In his 15th season in the NBA, Lopez transformed into the best version of himself — and a version of himself almost unrecognizable when compared to the player he was when he first came into the league. Lopez is now a 3-and-D seven-footer, capable of spacing the floor for Giannis Antetokounmpo while punishing teams inside on mismatches and making opposing players second guess themselves in the paint. And his return to Milwaukee on a two-year, $48 million deal solidifies a core that already won one championship in 2021 and is looking for another.

“We’re not here without what Brook does” Bucks guard Wesley Matthews said near the start of the 2023 postseason. “Giannis is the MVP; Jrue [Holiday] is, in my opinion, the best point guard in the league; Khris [Middleton] is one of the best closers in the league, we got one of the deepest teams in the league, but Brook is right there as important as anybody.”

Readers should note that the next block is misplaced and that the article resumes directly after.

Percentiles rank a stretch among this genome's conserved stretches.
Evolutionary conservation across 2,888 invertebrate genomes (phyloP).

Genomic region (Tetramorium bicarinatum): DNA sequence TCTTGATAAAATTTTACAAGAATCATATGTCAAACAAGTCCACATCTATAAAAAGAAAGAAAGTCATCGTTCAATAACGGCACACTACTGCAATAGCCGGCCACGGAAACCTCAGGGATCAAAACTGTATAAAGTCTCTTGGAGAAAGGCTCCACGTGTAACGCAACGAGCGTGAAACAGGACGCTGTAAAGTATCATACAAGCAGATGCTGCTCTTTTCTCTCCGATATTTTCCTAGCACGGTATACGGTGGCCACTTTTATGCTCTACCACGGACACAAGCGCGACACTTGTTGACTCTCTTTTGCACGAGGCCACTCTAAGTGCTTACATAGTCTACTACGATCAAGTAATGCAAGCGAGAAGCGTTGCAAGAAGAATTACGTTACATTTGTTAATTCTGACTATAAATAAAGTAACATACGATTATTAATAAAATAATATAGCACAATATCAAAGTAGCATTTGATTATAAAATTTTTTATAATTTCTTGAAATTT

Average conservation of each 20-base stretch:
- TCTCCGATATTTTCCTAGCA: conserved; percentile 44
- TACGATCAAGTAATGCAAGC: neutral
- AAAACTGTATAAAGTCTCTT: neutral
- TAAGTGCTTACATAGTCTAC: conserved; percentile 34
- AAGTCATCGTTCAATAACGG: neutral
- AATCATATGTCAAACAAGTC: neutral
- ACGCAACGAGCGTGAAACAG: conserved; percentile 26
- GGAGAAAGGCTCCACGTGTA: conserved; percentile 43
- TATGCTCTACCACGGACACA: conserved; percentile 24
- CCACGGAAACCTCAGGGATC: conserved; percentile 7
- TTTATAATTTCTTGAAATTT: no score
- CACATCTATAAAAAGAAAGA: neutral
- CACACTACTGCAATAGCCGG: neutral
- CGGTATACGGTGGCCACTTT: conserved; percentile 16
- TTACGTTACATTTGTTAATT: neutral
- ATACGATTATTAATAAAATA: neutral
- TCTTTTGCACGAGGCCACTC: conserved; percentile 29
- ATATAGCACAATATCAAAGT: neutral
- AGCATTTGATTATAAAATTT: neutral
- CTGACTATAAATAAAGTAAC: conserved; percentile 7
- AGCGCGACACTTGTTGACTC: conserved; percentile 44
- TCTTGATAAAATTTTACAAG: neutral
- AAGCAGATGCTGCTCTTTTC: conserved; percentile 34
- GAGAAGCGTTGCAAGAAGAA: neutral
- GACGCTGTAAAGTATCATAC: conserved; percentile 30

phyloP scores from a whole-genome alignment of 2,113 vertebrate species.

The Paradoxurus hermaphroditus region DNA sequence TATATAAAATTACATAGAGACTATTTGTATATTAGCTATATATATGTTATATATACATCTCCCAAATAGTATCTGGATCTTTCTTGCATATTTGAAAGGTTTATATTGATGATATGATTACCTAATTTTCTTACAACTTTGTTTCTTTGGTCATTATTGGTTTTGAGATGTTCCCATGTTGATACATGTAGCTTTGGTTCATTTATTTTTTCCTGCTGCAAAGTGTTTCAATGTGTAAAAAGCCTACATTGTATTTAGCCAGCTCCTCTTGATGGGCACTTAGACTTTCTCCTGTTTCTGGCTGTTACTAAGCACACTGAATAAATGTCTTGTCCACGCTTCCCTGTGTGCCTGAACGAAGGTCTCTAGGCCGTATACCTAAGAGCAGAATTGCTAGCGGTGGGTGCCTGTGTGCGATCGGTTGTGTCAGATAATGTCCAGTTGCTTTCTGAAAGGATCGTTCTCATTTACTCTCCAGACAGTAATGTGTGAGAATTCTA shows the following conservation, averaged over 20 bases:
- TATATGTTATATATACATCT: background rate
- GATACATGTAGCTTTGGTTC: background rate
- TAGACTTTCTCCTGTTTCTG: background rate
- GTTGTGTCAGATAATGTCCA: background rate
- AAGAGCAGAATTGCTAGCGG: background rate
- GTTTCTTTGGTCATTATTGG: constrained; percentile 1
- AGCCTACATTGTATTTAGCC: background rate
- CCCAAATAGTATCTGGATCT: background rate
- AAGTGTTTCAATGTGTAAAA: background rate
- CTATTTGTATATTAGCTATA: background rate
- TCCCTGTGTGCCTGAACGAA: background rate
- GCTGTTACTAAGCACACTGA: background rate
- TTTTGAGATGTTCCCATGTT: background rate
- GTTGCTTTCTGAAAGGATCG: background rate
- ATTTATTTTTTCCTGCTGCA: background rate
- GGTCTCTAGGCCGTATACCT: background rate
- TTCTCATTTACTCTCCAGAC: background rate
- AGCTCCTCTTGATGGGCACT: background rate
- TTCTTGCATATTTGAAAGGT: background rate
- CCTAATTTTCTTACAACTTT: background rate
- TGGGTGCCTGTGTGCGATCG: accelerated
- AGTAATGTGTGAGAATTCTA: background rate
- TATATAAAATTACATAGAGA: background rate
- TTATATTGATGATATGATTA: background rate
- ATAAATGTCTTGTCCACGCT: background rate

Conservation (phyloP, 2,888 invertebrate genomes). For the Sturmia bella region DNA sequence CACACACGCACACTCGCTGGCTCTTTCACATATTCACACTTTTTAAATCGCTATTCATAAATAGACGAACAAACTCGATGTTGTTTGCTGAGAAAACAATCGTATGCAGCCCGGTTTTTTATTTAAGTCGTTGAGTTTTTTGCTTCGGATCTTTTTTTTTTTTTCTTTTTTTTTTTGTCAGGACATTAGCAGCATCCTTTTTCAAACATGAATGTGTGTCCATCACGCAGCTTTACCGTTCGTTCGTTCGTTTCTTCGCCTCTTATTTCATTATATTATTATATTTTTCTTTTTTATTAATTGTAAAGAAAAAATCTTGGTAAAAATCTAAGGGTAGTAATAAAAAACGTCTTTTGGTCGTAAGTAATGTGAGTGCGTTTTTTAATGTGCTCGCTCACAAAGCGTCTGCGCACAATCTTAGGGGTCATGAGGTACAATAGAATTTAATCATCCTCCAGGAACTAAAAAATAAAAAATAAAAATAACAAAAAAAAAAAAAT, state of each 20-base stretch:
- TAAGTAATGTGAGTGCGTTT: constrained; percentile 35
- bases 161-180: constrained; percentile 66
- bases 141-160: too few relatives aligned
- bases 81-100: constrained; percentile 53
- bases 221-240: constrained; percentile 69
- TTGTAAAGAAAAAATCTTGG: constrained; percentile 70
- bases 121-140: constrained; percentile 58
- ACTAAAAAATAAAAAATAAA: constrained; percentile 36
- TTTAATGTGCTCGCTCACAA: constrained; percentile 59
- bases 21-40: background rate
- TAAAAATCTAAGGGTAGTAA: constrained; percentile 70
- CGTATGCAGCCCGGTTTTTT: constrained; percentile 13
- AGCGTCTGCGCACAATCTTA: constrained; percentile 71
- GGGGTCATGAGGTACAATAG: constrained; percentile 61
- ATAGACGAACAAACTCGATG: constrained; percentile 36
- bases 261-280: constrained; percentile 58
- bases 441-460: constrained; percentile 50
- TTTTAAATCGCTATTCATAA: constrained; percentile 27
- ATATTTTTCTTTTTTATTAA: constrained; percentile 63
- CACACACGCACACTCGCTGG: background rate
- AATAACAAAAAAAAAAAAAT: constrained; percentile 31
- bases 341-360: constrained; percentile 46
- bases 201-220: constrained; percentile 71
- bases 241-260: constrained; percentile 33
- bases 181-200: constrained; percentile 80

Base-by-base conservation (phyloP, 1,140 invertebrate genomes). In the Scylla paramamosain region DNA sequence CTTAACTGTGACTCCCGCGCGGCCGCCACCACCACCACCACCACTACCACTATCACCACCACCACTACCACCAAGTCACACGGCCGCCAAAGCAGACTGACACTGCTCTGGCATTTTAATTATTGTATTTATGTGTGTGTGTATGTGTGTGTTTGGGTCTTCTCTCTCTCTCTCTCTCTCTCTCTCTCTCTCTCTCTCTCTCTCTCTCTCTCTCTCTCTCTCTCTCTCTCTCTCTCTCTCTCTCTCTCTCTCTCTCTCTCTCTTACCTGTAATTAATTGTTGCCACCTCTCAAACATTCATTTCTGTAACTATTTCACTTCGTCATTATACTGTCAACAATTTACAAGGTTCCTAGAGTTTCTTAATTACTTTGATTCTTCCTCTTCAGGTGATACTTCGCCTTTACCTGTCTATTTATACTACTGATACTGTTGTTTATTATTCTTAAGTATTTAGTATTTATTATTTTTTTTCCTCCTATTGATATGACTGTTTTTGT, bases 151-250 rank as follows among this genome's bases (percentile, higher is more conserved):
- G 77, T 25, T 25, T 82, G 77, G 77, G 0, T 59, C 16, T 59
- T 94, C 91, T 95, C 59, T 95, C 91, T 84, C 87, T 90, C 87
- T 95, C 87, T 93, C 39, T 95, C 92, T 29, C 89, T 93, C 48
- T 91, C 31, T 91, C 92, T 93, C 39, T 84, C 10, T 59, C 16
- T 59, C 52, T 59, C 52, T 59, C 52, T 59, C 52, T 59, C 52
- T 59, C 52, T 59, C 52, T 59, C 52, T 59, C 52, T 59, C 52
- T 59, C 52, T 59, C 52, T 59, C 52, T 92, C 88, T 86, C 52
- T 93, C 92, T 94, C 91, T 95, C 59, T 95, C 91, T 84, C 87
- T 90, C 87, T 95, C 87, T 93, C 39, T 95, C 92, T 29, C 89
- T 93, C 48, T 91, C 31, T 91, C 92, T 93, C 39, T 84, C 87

WHO IS THE Nets’ all-time leading scorer.

It’s a trivia question that could stump even the most die-hard NBA fans. It’s not Julius Erving, who played just three seasons with the then-New York Nets of the American Basketball Association. It’s not Vince Carter, who scored more than 25,000 points in his career, but just 8,834 with the then-New Jersey Nets. It’s not Kevin Durant or Kyrie Irving, who rank second and fourth on the Nets’ career points per game list, but didn’t spend nearly enough time in Brooklyn to rack up a high points total.

With 10,444 career points scored as a Net (in both New Jersey and Brooklyn), it’s Lopez who still holds the distinction as the franchise’s career points leader.

Perhaps equally surprising, given the type of player Lopez has evolved into, is that a mere 411 of those 10,444 points came from beyond the arc.

Lopez, the Nets’ No. 10 overall pick in the 2008 draft out of Stanford, made his living with the franchise as a back-to-the-basket post threat, averaging at least 20 points per game four times in a seven-season span from 2010-11 through 2016-17.